March 15: Changing 'Times'...

Modern news coverage is "a mile wide and an inch deep."

letters 88 (photo credit: )
letters 88
(photo credit: )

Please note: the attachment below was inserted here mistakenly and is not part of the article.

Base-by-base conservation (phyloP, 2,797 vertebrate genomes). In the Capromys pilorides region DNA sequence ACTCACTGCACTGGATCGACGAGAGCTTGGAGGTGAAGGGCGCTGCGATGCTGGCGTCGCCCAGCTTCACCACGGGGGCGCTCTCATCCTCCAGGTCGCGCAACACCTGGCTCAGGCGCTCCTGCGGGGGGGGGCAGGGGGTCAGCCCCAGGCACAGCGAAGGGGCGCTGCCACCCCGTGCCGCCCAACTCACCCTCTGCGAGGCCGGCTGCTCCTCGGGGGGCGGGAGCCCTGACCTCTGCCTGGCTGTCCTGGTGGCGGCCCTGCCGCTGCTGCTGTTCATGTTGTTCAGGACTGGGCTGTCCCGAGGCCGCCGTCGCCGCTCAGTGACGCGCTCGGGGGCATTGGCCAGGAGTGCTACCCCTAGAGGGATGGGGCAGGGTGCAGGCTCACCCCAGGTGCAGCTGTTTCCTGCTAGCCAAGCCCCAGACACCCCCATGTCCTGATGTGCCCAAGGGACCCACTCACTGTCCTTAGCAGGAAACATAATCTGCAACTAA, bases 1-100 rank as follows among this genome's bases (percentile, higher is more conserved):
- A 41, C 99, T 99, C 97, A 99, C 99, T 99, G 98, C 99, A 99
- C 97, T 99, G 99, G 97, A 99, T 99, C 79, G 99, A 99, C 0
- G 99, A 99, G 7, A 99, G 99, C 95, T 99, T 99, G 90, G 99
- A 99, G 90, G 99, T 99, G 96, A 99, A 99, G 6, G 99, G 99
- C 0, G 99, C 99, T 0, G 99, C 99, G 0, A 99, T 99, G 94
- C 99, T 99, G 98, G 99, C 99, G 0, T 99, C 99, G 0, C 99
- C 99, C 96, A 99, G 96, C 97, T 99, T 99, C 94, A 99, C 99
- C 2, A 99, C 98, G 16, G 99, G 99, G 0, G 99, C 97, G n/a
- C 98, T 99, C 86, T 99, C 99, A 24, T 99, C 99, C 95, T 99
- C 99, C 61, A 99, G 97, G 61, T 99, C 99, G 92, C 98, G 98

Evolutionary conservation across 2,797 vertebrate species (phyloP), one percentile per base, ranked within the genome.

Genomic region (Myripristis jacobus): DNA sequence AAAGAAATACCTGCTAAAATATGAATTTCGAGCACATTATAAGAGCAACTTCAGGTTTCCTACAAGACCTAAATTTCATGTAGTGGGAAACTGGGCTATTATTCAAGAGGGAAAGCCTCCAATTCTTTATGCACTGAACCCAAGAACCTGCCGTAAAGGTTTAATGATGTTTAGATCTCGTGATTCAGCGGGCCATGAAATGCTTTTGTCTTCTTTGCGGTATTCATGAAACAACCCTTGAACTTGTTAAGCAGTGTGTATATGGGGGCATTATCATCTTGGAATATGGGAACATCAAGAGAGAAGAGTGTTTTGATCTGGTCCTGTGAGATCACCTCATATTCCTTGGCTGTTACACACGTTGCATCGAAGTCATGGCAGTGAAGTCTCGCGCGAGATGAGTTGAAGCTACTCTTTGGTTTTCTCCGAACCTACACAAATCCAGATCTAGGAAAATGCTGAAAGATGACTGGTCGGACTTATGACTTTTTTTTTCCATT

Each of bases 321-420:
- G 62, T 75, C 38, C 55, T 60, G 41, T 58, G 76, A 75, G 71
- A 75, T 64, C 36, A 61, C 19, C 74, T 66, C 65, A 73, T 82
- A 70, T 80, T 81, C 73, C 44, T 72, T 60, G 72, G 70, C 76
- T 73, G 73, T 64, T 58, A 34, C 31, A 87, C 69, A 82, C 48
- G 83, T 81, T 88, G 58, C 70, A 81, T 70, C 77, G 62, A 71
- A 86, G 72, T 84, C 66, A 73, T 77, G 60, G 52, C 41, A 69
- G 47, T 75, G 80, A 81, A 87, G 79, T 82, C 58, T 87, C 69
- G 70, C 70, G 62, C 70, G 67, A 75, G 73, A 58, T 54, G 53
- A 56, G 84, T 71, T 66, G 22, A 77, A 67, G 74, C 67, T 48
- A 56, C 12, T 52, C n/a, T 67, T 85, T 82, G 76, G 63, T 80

Changing 'Times'... Sir, - Some years ago, when the revolution in news reporting brought about by the changing technological landscape first started, a distinguished BBC war correspondent, Godfrey Talbot, wrote an article in London's Times pointing out the dangers of "instant news." The need to be the first, the desperate fight for "ratings" that leads to the distortion and trivialization of the news - I felt Talbot was so prophetic that I cut the article out and kept it. Everything he predicted has come to pass. Inaccuracies, speculations, the public demand for a "show" and the need to condense everything into soundbites has led to the situation so clearly delineated in "The 'Times' they are a changin'," (March 12). A recent lecturer on media studies whom I heard referred to modern news coverage as "a mile wide and an inch deep." RENEE BRAVO Asseret and London ...and the role of the eccentric Sir, - Marshall McLuhan of "the medium is the message" fame also pertinently noted that we think we are observing the present, but are actually looking in the rear-view mirror (at what is past). Thus one could argue that Ruthie Blum Leibowitz's interview with Prof. Tamar Liebes-Plessner could be more accurately entitled "The 'Times' have changed." On the other hand, Judy Montagu's essay "Lovable 'deviants'" (March 11) highlighted the phenomenon that it is the eccentrics who, as outsiders, can "see" what is going on in the here and now. The artistic, free-wheeling element combined with a disciplined sense of what is right - plus erudition and a sense of humor - characterized such eccentric yet responsible journalists as the late Alex Berlyne. Indeed, the "Times" have changed. For today's responsible newspaper to survive - and survive it must because of the incompatibility between immediacy and thoughtfulness inherent in electronic journalism - it must recognize that it is now the eccentric medium, "the so few among the many" and the bearer of John Stuart Mill's "mark of liberty" in society. MIRIAM L. GAVARIN Jerusalem Occupation of the mind Sir, - According to Yitzhak Halevy ("Yesh Din's aims," Letters, March 12), it is "hackneyed, obsolete and irrelevant" to assert that the West Bank is "not occupied" but "disputed territory." Many concepts today are hackneyed, obsolete and irrelevant - like the truth. Israel's territorial rights after 1967 are best seen by contrasting them with Jordan's lack of such rights in Jerusalem and the West Bank after the Arab invasion of Palestine in 1948. Jordan's presence there was solely by virtue of her illegal entry in 1948. By contrast, Israel's presence in all these areas is entirely lawful since Israel entered them in self-defense. International law forbids acquisition by unlawful force, but not where, as in the case of Israel's self-defense in 1967, entry to the territory was lawful - and in particular when the force was used to stop an aggressor; otherwise all potential aggressors would, ridiculously, be guaranteed the automatic return of their lost territory even if their aggression failed. Jordan has relinquished all claims to these areas. There remains the claim of "the Palestinian people and their land (sic)." The Jewish people have had a continuous millennial connection with Palestine. It was conquered by Arab arms in the 7th century; WWI was followed by the solemn recognition of Jewish self-determination rights, granted later by the establishment of the State of Israel in 1948. The truth is that there is no "Israeli occupation." There is, however, an occupation of the world's mind by 40 years of propaganda. MEIR ABELSON Beit Shemesh Sir, - In writing "that Israel itself had no previous sovereignty over the [West Bank], thereby extending and establishing military rule to land beyond its own recognized boundaries," Yitzhak Halevy ignores the fact that neither did the Palestinians have any sovereignty. Moreover, Jews lived in the West Bank before being expelled in 1929 and 1947, and the previous border was not a recognized one that we could have been said to have trespassed. The Palestinians now claim otherwise for propaganda purposes. He also writes that "almost half a million Israeli civilians ("settlers") have been transferred to [the West Bank]." Most of the land settled by Israelis was uninhabited - by this definition, most of the world is "occupied"! Moreover, if the Palestinian people are an undeniable fact, why isn't there a Palestinian state in Gaza, or even in the West Bank? We offered one four times, but there was no one home to say yes. BARRY LYNN Efrat Sir, - There is already a "two-state solution" insofar as Israel and Jordan both occupy the parcel of land known as Palestine (since 1916). It is therefore a "three-state solution" that is being sought, and it will never work. As for Israel having encroached on Arab land: In 1920 The League of Nations designated all of Palestine as a Jewish National Home. So it is actually the Arabs who are occupying Jewish land. DAVID LEE London Shamir and Biko Sir - Daniel Pipes's "Netanyahu as prime minister - deja vu?" (March 11) was a realistic assessment of the prime minister-designate since it didn't meander on about the alleged faults of others but focused on the man and a short synopsis of previous leaders of his party. In fact, in Netanyahu's move toward acceptance of a so-called two state solution, what is he offering over Kadima? At least Tzipi Livni is honest, even if she is naive. Interestingly, Pipes drew attention to the one leader who practiced what he preached: Yitzhak Shamir. While Shamir caused US Jews to "quake in their boots," all their fears did not manifest themselves. Israel did not lose the $10 million in loan guarantees to settle Soviet Jewry. Shamir, in his way, espoused a Jewish consciousness and dignity much as the South African leader Steven Biko did for his people. Both understood Rabbi Nachman of Breslav's "All the world is a narrow bridge - and the main thing is not to be afraid." ALEX ROSE Ashkelon 'Women not allowed' Sir, - The personal testimony of "Oranit" in which she tells of being stopped from attending the burial of a relative is, unfortunately, not an isolated incident ("Preventing women from mourning," March 12). Preventing women from expressing their spiritual needs happens all over the country, all the time, in cemeteries and in synagogues. I myself have suffered spiritual abuse at the hands of the the sexton of my own synagogue, who vociferously denies the right of mourning women to say Kaddish. The fact that "Oranit" feels the need to disguise her identity attests to the seriousness of the issue. The question is: What can be done about combating this phenomenon while the religious establishment is in the hands of extremists, who also happen to be male chauvinists, and whose salary is paid by the state? ELLIE MORRIS Asseret Better service Sir, - Given Israel's victory over Sweden in the Davis Cup, perhaps those violent Swedish youths ought to have been out practicing on the tennis courts rather than demonstrating in a futile cause. They might have learned some sportsmanship ("Apology, and a hope," Letters, March 9). JACK COHEN Netanya